From the British-West Indian novelist who is rapidly emerging as the bard of the African diaspora comes a haunting work about “the final passage”—the exodus of black West Indians from their impoverished islands to the uncertain opportunities of England. In her village of St. Patrick’s, Leila Preston has no prospects, a young son, and a husband, Michael, who seems to prefer the company of his mistress. So when her ailing mother travels to England for medical care, Leila decides to follow her.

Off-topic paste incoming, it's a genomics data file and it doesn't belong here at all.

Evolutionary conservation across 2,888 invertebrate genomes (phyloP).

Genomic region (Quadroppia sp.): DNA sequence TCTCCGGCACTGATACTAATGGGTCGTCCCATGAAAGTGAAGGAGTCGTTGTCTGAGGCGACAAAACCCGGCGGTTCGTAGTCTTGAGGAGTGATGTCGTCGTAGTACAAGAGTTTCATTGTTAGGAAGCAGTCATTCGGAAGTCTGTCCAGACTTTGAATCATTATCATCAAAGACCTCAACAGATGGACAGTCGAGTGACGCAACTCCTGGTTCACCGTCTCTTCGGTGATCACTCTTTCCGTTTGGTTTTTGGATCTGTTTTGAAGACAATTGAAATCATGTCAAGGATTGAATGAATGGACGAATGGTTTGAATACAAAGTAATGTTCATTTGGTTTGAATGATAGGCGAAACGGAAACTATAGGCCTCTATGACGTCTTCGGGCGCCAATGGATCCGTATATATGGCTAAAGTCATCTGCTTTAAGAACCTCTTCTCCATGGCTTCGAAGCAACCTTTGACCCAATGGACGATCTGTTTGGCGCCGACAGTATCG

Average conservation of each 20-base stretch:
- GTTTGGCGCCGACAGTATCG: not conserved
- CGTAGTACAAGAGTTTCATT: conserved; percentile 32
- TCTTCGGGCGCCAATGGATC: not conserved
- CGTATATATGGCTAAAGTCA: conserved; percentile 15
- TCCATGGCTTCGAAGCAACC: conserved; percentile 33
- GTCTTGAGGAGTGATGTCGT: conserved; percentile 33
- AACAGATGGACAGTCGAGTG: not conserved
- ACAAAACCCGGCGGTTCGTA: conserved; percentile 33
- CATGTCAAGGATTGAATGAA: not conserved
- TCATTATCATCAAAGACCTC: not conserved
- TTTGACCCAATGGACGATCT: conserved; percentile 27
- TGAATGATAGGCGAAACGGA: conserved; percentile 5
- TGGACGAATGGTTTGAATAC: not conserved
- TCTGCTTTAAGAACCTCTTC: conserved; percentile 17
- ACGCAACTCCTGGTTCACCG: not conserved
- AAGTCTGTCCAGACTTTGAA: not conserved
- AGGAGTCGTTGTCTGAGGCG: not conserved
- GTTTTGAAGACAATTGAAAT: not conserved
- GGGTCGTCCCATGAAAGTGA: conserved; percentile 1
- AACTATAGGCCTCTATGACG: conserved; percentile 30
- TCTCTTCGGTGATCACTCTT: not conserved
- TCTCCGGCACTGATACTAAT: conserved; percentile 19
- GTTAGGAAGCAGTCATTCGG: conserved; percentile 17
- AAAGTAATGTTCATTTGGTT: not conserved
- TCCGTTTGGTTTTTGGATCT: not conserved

As Caryl Phillips follows the Prestons’ outward voyage—and their bewildered attempt to find a home in a country whose rooming houses post signs announcing “No vacancies for coloureds”—he produces a tragicomic portrait of hope and dislocation. The Final Passage is a novel rich in language, acute in its grasp of character, and unforgettable in its vision of the colonial legacy.
“Like Isabel Allende and Gabriel García Márquez, Phillips writes of times so heady and chaotic and of characters so compelling that time moves as if guided by the moon and dreams.”—Los Angeles Times Book Review